Today I was at one of the Lagani coffee shops in Jogja (which have the best baristas in town!). I ordered me a cup of Siborong-Borong (Sumatra) brewed using the V60 pour-over method. Moments after starting on that cup, the barista came around with a cup of the same coffee (for free!), but made using the Aeropress for me to compare with. What a great opportunity for my first ever side-by-side coffee comparison between brewing methods. Here is what I concluded. (Note: I am by no means an experienced cupper, but rather I am just beginning to understand the subtleties of tasting and describing coffee.)
I will compare the tastes while hot and at room temperature, as I sipped on these coffees over the course of three hours…Yes, you read that write. It took me three hours to drink them. I prefer to call it the art of drinking slow. Plus if it’s quality coffee, the taste doesn’t really diminish as it cools. Jokes on you when you run out of coffee, and I still have half a cup left! Anyways, I digress…Without further ado, here are the results.
Hot and Fresh
There was a very clear and distinguishable difference at this temperature. Visually, the AeroPress seemed to be a bit more cloudy than the V60. The V60 also seemed to have a bit more of a reddish tint.
V60: Very bright and sharp. The high notes were definitely well accented by using the V60, but it did seem to be just a tad bit dry…
AeroPress: Much more mellow. While the same tones could be perceived, they were much more subtle, which led to a much smoother taste. It also had a bit more body.
Winner: Personally, I favored the smoothness of the AeroPress over the pronounced high notes of the V60.
At room temperature, the differences between the two methods almost entirely disappeared.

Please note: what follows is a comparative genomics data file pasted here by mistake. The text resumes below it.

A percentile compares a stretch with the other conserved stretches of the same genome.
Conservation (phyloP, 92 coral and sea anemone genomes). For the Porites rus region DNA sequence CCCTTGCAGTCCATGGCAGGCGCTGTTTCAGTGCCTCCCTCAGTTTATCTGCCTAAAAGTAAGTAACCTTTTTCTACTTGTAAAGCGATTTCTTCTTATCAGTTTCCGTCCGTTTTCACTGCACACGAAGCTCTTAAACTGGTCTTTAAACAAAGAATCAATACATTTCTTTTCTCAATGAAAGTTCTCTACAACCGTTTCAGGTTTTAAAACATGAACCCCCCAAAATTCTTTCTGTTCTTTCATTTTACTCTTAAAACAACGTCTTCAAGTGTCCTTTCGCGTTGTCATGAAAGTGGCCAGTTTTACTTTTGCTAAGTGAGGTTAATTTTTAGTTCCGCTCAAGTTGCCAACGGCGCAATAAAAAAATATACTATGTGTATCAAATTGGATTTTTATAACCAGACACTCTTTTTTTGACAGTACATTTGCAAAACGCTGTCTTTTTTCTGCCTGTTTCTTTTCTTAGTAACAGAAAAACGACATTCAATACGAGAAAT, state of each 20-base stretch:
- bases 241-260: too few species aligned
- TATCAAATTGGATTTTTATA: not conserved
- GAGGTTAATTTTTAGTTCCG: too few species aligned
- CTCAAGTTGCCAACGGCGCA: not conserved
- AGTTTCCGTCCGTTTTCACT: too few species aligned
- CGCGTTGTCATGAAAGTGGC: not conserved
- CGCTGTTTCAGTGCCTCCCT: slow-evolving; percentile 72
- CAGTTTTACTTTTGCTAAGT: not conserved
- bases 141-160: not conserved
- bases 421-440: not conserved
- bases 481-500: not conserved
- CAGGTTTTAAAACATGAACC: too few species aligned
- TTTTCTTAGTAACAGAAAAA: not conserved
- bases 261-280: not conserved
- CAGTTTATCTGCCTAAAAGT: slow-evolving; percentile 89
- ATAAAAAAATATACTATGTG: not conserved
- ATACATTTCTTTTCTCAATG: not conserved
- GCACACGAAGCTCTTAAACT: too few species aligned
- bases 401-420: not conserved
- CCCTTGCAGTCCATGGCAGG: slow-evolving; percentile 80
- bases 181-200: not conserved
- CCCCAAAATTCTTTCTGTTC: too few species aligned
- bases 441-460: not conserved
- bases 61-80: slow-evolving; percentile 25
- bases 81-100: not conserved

V60: The flavor mellowed out as it cooled, lending to a much smoother brew like that of the AeroPress. It still seemed to retain a bit more acidity than the AeroPress though.
AeroPress: There was not really any detectable change by my taste. It remained just as smooth as it was at the start, without losing any acidity at the lower temperatures.
Winner: The difference was much more subtle at room temperature. I’m not even really sure I could have told them apart if blind tested…With that said, I still liked the AeroPress a tad more.
The V60 accented the high notes and acidity extremely well, while the AeroPress produced a much smoother, more mellow coffee with a bit more body. I prefer the latter, but at the end of the day just as everyone says, one is not really better than the other. I know, I know…this was yet another competition that ended with no actual winner. I too found this to be a bit frustrating while scouring the Internet for “the best” method to make coffee, but really there just isn’t any way around trying each one for yourself and discovering your own personal preference.
Next time you visit your favorite coffee shop, try your own side-by-side comparison to discover your own favorite, and maybe even take a friend so you don’t have to buy two coffees.